Scope and arrangement
The William Bross Lloyd papers date from 1910 to 1946 (bulk dates: 1920-1946) and contain correspondence, chiefly between Lloyd and his children; documents on the building and maintenance of Lloyd's winter home, Bu Saaba, in Montego Bay, Jamaica; and a file on Lloyd's affiliation with the Socialist Party.
Correspondence in the collection is arranged by correspondent and chronologically thereafter, with files for Georgia Lloyd, Mary Maverick Lloyd, and Family. In the Georgia and Mary Maverick Lloyd files, the daughters' correspondence with Lloyd's secretary Agnes M. Johansen is also extant. In addition to letters, the files include a small amount of drawings, greeting cards, event programs, and carbon copy enclosures of letters to other family members.
The correspondence provides sometimes weekly updates on the activities of the family, often sharing news of Madge and John Bird Lloyd with the Lloyd daughters, who resided with their mother. Throughout the letters, William Bross Lloyd inquires and learns about his daughters' music lessons, interests in handcrafts, jewelry and belongings, travel, health, education, friendships and relationships, and eventually, employment. Correspondence with daughter Georgia spans 1919, in her early childhood, to 1935, during her final year of attendance at Antioch College. Mary Maverick Lloyd's correspondence, dating from 1915 to Lloyd's death in 1946, includes detailed discussion of her financial matters. The bulk of the Family letters date from 1939 to 1946, and are primarily Lloyd's outgoing letters written while in residence at Bu Saaba. These letters discuss his daily activities on the estate, and are comparable to lengthy diary entries for the level of detail provided. Other items in the Family files include a 1910 postcard from Lola Maverick Lloyd and a small amount of correspondence with children William Bross Lloyd Jr. and Jessie Lloyd O’Connor.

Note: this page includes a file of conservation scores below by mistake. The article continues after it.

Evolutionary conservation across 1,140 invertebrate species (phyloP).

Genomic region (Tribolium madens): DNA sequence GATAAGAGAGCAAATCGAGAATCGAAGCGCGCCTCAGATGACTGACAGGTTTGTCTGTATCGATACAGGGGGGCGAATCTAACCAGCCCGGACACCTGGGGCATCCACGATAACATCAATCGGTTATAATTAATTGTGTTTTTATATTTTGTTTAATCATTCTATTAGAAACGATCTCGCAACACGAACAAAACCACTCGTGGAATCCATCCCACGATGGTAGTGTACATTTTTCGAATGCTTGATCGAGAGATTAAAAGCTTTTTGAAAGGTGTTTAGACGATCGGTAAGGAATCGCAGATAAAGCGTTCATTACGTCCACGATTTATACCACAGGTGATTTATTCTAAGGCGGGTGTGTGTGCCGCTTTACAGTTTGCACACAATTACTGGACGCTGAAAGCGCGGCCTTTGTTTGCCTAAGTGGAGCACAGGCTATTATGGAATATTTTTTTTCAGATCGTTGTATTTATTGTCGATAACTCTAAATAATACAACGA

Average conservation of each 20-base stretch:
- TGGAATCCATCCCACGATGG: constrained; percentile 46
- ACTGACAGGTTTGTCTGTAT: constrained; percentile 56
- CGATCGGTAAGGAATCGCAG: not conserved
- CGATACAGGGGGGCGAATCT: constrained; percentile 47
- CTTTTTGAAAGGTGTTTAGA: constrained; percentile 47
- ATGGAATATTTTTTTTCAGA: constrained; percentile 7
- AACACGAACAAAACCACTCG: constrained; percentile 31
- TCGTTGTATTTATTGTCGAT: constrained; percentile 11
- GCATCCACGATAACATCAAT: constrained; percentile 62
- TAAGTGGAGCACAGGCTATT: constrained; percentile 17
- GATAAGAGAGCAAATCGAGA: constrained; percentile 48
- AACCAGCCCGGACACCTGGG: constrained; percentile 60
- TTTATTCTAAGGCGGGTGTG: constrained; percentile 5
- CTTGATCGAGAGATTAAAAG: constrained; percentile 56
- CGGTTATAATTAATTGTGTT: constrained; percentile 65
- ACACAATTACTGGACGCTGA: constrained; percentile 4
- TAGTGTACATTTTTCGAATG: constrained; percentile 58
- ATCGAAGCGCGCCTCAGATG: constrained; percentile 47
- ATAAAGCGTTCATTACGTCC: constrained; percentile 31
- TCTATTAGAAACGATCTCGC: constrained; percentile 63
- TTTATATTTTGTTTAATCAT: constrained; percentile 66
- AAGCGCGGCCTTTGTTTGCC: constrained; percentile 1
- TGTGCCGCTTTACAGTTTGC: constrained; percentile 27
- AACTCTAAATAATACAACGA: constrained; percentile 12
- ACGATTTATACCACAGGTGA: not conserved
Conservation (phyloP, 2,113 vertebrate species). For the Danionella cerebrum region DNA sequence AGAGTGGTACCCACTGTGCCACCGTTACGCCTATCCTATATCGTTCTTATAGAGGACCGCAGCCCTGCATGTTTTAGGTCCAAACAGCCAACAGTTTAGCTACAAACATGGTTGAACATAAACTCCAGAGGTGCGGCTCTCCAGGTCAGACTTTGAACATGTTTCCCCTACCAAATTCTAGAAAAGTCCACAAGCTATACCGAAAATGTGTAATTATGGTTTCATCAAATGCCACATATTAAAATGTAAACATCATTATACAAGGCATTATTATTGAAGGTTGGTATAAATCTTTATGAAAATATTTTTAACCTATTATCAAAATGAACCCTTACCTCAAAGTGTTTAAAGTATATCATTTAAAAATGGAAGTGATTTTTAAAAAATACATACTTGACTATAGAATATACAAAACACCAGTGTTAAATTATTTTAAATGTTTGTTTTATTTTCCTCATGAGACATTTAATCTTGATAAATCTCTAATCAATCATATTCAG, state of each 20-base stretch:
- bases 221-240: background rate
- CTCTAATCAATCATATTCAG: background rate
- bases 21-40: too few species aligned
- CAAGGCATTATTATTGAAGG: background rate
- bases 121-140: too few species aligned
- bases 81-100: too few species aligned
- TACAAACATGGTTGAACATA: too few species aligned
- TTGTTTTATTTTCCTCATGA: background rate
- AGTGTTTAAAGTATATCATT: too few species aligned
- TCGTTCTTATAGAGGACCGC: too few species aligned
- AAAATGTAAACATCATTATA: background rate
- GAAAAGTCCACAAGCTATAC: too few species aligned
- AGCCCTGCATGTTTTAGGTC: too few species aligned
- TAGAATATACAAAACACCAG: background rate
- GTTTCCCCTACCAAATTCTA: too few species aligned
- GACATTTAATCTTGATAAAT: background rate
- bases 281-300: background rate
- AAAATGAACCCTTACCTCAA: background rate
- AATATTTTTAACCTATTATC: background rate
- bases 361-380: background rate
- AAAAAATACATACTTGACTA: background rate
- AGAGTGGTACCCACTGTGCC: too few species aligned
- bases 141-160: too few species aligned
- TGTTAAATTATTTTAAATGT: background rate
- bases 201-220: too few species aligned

The Jamaica property files date from 1930 to 1946, and document the purchase of land for the estate; the design and construction of several structures within Bu Saaba, including a living house and dining house; and annual maintenance on the estate until Lloyd's death. The property files contain correspondence, architectural plans, design specifications, and memoranda regarding the land, structures, and roads on the estate. Correspondence is between Lloyd and Miss A. G. Roper, who coordinated the sale of the land; Eleanor Raymond, an architect with the Boston firm Frost and Raymond, who designed the structures built on the estate; and various manufacturing firms and salespeople, discussing fixtures and appliances. Floor plans and land surveys show the layout of the main living house and dining house; details on the plumbing and water delivery systems; and proposals for access roads on and near the property. Memoranda and lists of specifications articulate Lloyd's specific and comprehensive requests for fixtures, appliances, and design features on the interior and exterior of the living and dining houses as well as his sailboat, Hi-Ho. Lloyd’s annual instructions to estate staff list tasks and improvement projects to be completed at Bu Saaba in the off season.
A small file on Lloyd's Socialist Party affiliation contains briefs for the 1922 appeal of his conviction; three letters with Hull House co-founder Ellen Gates Starr discussing his socialist beliefs; and a letter from 1940 that illustrates the marked change in his political views.
The collection is divided into correspondence files, Jamaica property files, and a Socialist Party file. Correspondence is arranged by correspondent (Family, Georgia Lloyd, and Mary Maverick Lloyd), then chronologically by year.